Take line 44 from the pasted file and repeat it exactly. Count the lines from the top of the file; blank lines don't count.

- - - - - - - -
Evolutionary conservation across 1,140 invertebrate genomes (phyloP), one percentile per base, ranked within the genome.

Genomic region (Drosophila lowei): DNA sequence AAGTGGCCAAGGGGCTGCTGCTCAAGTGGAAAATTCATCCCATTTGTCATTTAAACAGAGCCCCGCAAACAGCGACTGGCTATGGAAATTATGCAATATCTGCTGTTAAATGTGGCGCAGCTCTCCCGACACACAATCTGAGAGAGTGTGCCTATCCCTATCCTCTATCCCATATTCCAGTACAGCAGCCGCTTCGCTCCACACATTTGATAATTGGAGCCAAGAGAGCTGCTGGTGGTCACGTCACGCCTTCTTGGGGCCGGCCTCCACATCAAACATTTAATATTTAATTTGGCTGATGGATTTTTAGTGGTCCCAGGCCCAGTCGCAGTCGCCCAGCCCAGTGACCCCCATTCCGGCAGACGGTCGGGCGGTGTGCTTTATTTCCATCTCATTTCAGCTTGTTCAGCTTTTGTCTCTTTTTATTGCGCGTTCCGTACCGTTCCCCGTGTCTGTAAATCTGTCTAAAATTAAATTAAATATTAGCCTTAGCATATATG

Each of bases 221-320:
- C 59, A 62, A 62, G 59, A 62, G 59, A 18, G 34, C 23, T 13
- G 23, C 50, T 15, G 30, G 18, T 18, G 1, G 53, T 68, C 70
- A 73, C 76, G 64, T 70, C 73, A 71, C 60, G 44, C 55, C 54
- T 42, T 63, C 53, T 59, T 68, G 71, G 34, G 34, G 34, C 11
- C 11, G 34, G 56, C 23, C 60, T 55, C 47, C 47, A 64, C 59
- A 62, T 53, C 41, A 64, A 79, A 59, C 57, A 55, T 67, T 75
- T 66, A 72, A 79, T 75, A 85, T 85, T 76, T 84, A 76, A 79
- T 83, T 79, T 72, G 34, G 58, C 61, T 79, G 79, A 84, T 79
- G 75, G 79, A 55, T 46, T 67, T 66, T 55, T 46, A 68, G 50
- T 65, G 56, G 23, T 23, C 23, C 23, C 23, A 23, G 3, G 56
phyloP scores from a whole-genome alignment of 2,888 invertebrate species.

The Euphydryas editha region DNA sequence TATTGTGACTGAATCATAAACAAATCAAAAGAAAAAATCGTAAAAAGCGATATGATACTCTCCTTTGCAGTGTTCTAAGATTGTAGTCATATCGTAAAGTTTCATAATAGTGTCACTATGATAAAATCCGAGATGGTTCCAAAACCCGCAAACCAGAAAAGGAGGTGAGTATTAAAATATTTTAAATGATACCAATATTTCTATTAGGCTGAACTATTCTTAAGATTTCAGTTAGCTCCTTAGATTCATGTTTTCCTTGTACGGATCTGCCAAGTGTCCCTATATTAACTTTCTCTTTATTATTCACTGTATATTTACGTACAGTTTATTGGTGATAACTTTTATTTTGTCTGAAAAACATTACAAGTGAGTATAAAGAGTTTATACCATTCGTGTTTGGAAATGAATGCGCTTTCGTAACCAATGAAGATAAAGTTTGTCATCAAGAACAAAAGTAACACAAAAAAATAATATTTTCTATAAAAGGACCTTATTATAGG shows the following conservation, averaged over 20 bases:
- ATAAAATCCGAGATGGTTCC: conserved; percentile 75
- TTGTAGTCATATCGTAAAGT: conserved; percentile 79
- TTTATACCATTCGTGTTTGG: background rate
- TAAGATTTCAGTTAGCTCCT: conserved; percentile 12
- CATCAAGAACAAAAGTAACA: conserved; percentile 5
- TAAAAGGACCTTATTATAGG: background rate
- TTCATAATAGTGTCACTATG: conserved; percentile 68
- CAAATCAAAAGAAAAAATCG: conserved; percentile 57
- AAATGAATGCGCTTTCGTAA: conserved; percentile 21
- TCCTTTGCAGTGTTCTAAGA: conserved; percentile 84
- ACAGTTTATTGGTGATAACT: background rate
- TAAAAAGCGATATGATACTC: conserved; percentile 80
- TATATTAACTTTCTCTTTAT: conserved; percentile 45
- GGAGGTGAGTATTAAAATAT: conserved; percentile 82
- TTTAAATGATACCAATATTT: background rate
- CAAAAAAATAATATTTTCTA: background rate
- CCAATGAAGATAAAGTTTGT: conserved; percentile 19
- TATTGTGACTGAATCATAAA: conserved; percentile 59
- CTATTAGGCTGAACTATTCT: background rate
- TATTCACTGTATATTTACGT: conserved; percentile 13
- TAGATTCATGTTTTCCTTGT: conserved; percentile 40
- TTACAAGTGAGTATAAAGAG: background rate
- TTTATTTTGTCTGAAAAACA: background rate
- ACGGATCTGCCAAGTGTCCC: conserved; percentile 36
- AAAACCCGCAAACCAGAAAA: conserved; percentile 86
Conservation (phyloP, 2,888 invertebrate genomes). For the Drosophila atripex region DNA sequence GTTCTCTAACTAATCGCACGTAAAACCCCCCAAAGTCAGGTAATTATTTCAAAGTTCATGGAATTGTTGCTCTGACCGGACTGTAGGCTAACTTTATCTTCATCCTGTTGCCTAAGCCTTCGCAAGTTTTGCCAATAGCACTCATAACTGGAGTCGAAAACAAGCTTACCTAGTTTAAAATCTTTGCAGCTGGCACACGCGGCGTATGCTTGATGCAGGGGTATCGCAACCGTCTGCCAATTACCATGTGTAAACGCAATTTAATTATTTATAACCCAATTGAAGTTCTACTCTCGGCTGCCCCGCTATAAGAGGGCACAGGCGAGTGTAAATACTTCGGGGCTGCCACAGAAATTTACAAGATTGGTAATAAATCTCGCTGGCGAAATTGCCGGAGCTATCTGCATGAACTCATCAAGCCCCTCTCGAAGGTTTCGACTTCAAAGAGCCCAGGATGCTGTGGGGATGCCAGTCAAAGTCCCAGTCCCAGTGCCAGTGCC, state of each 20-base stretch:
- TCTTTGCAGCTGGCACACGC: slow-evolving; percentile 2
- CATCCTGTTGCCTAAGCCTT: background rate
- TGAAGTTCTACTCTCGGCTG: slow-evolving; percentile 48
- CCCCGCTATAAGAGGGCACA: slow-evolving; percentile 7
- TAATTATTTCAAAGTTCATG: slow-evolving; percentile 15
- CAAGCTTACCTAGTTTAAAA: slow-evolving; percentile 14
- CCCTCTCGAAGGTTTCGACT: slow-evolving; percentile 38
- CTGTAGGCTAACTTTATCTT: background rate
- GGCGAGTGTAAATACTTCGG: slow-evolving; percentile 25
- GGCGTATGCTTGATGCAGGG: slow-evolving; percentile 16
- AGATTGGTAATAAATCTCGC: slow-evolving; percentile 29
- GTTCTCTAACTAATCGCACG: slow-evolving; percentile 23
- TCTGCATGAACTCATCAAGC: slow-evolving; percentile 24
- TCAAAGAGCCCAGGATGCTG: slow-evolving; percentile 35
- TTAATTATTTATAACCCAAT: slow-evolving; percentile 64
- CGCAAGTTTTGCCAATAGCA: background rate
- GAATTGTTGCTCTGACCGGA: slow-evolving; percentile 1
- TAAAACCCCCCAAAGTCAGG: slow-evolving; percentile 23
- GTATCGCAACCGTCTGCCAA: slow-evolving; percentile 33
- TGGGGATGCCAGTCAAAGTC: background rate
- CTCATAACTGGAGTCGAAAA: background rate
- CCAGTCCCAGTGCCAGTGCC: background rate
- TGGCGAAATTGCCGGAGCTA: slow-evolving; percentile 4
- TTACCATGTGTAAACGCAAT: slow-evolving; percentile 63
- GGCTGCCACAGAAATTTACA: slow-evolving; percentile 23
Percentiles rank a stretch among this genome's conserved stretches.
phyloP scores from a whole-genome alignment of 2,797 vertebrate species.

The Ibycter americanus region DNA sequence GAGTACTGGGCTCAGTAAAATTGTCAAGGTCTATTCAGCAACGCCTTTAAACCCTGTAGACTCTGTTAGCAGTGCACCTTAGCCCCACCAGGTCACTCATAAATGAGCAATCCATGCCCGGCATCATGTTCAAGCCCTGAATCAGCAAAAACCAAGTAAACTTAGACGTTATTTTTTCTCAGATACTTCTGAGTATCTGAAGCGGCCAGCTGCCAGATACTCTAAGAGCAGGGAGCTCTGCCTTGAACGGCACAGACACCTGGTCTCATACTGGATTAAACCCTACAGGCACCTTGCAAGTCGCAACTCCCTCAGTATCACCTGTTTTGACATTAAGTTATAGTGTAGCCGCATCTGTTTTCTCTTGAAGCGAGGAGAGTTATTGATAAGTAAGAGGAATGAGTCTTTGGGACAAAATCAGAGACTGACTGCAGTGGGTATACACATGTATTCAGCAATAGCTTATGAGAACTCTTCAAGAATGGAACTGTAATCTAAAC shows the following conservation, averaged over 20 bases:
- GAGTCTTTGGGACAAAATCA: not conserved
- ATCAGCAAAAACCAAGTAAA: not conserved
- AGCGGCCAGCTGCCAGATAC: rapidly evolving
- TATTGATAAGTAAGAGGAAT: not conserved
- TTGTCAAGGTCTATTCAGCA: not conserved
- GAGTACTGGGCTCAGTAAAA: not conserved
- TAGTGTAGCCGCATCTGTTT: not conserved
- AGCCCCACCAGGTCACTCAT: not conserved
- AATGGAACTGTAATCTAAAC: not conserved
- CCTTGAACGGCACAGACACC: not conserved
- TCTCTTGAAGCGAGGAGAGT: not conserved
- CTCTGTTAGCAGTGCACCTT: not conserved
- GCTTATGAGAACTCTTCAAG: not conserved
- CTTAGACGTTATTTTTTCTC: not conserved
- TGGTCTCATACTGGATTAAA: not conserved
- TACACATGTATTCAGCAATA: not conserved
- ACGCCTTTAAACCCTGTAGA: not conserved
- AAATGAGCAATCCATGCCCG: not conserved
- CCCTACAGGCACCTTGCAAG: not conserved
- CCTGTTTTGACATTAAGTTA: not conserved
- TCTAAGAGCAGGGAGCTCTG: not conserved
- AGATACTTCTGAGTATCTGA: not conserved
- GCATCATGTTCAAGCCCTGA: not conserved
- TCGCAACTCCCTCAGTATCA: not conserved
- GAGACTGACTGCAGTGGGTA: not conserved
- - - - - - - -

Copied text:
- TGAAGTTCTACTCTCGGCTG: slow-evolving; percentile 48